If you were on your way up to the summit of Mount Everest, the tallest mountain on Earth, knowing that every ounce of gear counts and any miscalculation or extra weight could actually mean the difference between life and death, would you be brave enough to take along your Scout neckerchief?
A Scout is brave, and that’s exactly what Scoutmaster Mark Milewski proved when he summited Everest with his Boy Scout Troop 25 neckerchief along for the ride.
Milewski, who is a Scoutmaster for Troop 25 from the Boy Scouts of America Connecticut Rivers Council, reached the summit on a clear day and stayed on the peak for a period of 20 minutes, soaking in the beauty of the surroundings and hardly even noticing the negative 30-degree temperature.
“Everything is below you,” he said. “I swear I could see the curvature of the Earth. Approaching the summit was a pretty profound moment.”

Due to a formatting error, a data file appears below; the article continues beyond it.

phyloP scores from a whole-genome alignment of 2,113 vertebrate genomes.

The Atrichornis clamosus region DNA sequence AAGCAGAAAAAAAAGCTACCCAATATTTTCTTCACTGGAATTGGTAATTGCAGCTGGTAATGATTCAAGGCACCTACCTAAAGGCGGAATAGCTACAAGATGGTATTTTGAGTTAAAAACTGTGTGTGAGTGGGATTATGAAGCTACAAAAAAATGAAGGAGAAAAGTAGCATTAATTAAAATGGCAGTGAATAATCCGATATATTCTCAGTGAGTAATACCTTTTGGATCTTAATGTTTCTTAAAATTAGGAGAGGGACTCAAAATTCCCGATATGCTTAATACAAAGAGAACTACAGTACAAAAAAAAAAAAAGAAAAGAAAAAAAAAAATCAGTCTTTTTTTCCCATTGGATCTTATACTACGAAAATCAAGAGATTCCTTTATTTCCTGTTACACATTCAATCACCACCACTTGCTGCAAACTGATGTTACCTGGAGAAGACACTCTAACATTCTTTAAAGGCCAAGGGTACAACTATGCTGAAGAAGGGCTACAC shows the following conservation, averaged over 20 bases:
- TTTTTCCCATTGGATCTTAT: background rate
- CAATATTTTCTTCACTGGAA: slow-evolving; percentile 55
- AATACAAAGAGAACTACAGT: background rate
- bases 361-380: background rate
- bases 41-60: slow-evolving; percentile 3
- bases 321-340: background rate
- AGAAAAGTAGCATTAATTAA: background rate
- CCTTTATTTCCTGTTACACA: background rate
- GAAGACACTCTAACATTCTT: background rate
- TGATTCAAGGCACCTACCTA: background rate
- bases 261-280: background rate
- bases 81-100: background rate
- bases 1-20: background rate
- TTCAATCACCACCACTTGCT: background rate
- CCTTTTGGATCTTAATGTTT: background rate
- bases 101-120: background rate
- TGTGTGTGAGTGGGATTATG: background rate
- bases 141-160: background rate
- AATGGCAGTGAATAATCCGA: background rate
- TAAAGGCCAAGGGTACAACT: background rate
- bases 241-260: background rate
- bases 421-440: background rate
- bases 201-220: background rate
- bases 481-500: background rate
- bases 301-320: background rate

At the same time, he was also thinking about how Scouting had helped bring him to that moment atop Everest.
“Much of what I’ve learned about leadership, teamwork, and the outdoors came from Troop 25,” said Milewski. “We have a large and incredibly skilled staff, all volunteers and all wholeheartedly devoted to providing an outstanding program to our Scouts.”
He became part of Scouting in his youth, and he served as Troop 25’s assistant Scoutmaster for 26 years prior to taking the role of Scoutmaster in 2014.
Milewski has now made it to the top of five of the highest mountains on the seven continents. He previously climbed the summits of Mount Elbrus in Russia, Mount Kilimanjaro in Africa, Denali in Alaska, and Mount Aconcagua in Argentina.
Next, Milewski plans to summit Mount Vinson in Antarctica.